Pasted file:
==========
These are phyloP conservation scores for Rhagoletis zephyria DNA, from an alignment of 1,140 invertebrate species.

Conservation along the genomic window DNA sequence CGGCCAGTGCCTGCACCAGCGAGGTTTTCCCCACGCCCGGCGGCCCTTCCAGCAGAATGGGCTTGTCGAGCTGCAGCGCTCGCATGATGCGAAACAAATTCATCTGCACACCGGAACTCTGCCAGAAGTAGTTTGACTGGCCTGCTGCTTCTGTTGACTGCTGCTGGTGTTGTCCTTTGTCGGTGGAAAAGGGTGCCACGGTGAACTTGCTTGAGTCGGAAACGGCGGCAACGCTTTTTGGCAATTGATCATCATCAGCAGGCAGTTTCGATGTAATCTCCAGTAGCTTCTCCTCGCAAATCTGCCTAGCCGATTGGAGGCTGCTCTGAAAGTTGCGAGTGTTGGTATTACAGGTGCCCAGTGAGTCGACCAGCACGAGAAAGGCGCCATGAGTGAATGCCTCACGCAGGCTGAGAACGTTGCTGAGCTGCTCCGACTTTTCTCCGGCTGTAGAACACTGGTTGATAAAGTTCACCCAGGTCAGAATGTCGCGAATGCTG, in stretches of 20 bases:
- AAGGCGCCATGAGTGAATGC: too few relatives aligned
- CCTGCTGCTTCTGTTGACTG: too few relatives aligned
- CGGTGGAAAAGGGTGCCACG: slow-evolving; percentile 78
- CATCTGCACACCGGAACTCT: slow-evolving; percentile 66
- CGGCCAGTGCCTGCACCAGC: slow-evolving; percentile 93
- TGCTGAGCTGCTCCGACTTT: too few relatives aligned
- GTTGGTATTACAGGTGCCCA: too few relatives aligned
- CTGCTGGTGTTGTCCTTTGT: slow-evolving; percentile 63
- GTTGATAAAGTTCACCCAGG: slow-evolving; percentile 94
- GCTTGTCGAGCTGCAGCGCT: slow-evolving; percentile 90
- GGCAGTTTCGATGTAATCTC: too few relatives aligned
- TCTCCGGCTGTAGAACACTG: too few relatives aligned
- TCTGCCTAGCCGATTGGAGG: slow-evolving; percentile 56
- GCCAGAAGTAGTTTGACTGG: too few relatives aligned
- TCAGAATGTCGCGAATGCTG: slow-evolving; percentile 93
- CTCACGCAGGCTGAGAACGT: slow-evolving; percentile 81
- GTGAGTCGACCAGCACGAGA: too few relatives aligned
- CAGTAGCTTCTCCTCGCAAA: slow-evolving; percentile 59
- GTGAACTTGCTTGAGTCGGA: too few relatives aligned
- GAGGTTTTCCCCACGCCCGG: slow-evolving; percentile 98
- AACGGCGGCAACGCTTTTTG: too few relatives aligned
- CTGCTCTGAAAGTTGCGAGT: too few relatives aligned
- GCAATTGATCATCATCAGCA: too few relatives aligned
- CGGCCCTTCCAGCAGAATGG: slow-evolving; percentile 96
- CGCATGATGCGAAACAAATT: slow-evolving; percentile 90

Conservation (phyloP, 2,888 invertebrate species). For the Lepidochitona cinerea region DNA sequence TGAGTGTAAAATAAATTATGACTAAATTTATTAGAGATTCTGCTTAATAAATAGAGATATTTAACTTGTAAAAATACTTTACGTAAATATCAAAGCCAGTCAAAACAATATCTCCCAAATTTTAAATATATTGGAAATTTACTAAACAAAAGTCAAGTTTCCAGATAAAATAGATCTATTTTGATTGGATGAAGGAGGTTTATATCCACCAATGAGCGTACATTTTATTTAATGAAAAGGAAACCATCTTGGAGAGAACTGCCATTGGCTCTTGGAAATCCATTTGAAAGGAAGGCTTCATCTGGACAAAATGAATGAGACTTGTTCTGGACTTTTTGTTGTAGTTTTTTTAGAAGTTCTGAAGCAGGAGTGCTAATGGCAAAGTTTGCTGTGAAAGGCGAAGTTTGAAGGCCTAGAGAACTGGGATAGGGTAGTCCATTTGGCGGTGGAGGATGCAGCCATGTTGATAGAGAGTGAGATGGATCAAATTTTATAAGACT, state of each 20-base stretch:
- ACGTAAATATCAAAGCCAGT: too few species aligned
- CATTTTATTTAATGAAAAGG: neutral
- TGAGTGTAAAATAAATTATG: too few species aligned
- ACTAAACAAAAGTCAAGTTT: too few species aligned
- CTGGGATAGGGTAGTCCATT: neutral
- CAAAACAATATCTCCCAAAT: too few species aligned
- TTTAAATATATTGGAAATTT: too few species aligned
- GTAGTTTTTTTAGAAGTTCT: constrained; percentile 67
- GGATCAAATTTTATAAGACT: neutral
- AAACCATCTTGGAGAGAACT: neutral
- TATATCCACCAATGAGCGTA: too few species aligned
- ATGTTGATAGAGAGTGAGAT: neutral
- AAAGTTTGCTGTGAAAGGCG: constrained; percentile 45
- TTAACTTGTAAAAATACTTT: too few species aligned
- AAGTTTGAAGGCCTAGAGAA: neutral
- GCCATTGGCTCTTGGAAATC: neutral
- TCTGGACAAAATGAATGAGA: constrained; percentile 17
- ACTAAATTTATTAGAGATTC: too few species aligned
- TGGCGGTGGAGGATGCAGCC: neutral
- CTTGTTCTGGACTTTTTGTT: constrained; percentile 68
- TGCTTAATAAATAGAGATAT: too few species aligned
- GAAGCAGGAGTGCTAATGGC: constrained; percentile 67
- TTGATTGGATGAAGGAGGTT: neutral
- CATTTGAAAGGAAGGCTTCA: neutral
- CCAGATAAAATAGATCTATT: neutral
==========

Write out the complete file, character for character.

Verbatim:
These are phyloP conservation scores for Rhagoletis zephyria DNA, from an alignment of 1,140 invertebrate species.

Conservation along the genomic window DNA sequence CGGCCAGTGCCTGCACCAGCGAGGTTTTCCCCACGCCCGGCGGCCCTTCCAGCAGAATGGGCTTGTCGAGCTGCAGCGCTCGCATGATGCGAAACAAATTCATCTGCACACCGGAACTCTGCCAGAAGTAGTTTGACTGGCCTGCTGCTTCTGTTGACTGCTGCTGGTGTTGTCCTTTGTCGGTGGAAAAGGGTGCCACGGTGAACTTGCTTGAGTCGGAAACGGCGGCAACGCTTTTTGGCAATTGATCATCATCAGCAGGCAGTTTCGATGTAATCTCCAGTAGCTTCTCCTCGCAAATCTGCCTAGCCGATTGGAGGCTGCTCTGAAAGTTGCGAGTGTTGGTATTACAGGTGCCCAGTGAGTCGACCAGCACGAGAAAGGCGCCATGAGTGAATGCCTCACGCAGGCTGAGAACGTTGCTGAGCTGCTCCGACTTTTCTCCGGCTGTAGAACACTGGTTGATAAAGTTCACCCAGGTCAGAATGTCGCGAATGCTG, in stretches of 20 bases:
- AAGGCGCCATGAGTGAATGC: too few relatives aligned
- CCTGCTGCTTCTGTTGACTG: too few relatives aligned
- CGGTGGAAAAGGGTGCCACG: slow-evolving; percentile 78
- CATCTGCACACCGGAACTCT: slow-evolving; percentile 66
- CGGCCAGTGCCTGCACCAGC: slow-evolving; percentile 93
- TGCTGAGCTGCTCCGACTTT: too few relatives aligned
- GTTGGTATTACAGGTGCCCA: too few relatives aligned
- CTGCTGGTGTTGTCCTTTGT: slow-evolving; percentile 63
- GTTGATAAAGTTCACCCAGG: slow-evolving; percentile 94
- GCTTGTCGAGCTGCAGCGCT: slow-evolving; percentile 90
- GGCAGTTTCGATGTAATCTC: too few relatives aligned
- TCTCCGGCTGTAGAACACTG: too few relatives aligned
- TCTGCCTAGCCGATTGGAGG: slow-evolving; percentile 56
- GCCAGAAGTAGTTTGACTGG: too few relatives aligned
- TCAGAATGTCGCGAATGCTG: slow-evolving; percentile 93
- CTCACGCAGGCTGAGAACGT: slow-evolving; percentile 81
- GTGAGTCGACCAGCACGAGA: too few relatives aligned
- CAGTAGCTTCTCCTCGCAAA: slow-evolving; percentile 59
- GTGAACTTGCTTGAGTCGGA: too few relatives aligned
- GAGGTTTTCCCCACGCCCGG: slow-evolving; percentile 98
- AACGGCGGCAACGCTTTTTG: too few relatives aligned
- CTGCTCTGAAAGTTGCGAGT: too few relatives aligned
- GCAATTGATCATCATCAGCA: too few relatives aligned
- CGGCCCTTCCAGCAGAATGG: slow-evolving; percentile 96
- CGCATGATGCGAAACAAATT: slow-evolving; percentile 90

Conservation (phyloP, 2,888 invertebrate species). For the Lepidochitona cinerea region DNA sequence TGAGTGTAAAATAAATTATGACTAAATTTATTAGAGATTCTGCTTAATAAATAGAGATATTTAACTTGTAAAAATACTTTACGTAAATATCAAAGCCAGTCAAAACAATATCTCCCAAATTTTAAATATATTGGAAATTTACTAAACAAAAGTCAAGTTTCCAGATAAAATAGATCTATTTTGATTGGATGAAGGAGGTTTATATCCACCAATGAGCGTACATTTTATTTAATGAAAAGGAAACCATCTTGGAGAGAACTGCCATTGGCTCTTGGAAATCCATTTGAAAGGAAGGCTTCATCTGGACAAAATGAATGAGACTTGTTCTGGACTTTTTGTTGTAGTTTTTTTAGAAGTTCTGAAGCAGGAGTGCTAATGGCAAAGTTTGCTGTGAAAGGCGAAGTTTGAAGGCCTAGAGAACTGGGATAGGGTAGTCCATTTGGCGGTGGAGGATGCAGCCATGTTGATAGAGAGTGAGATGGATCAAATTTTATAAGACT, state of each 20-base stretch:
- ACGTAAATATCAAAGCCAGT: too few species aligned
- CATTTTATTTAATGAAAAGG: neutral
- TGAGTGTAAAATAAATTATG: too few species aligned
- ACTAAACAAAAGTCAAGTTT: too few species aligned
- CTGGGATAGGGTAGTCCATT: neutral
- CAAAACAATATCTCCCAAAT: too few species aligned
- TTTAAATATATTGGAAATTT: too few species aligned
- GTAGTTTTTTTAGAAGTTCT: constrained; percentile 67
- GGATCAAATTTTATAAGACT: neutral
- AAACCATCTTGGAGAGAACT: neutral
- TATATCCACCAATGAGCGTA: too few species aligned
- ATGTTGATAGAGAGTGAGAT: neutral
- AAAGTTTGCTGTGAAAGGCG: constrained; percentile 45
- TTAACTTGTAAAAATACTTT: too few species aligned
- AAGTTTGAAGGCCTAGAGAA: neutral
- GCCATTGGCTCTTGGAAATC: neutral
- TCTGGACAAAATGAATGAGA: constrained; percentile 17
- ACTAAATTTATTAGAGATTC: too few species aligned
- TGGCGGTGGAGGATGCAGCC: neutral
- CTTGTTCTGGACTTTTTGTT: constrained; percentile 68
- TGCTTAATAAATAGAGATAT: too few species aligned
- GAAGCAGGAGTGCTAATGGC: constrained; percentile 67
- TTGATTGGATGAAGGAGGTT: neutral
- CATTTGAAAGGAAGGCTTCA: neutral
- CCAGATAAAATAGATCTATT: neutral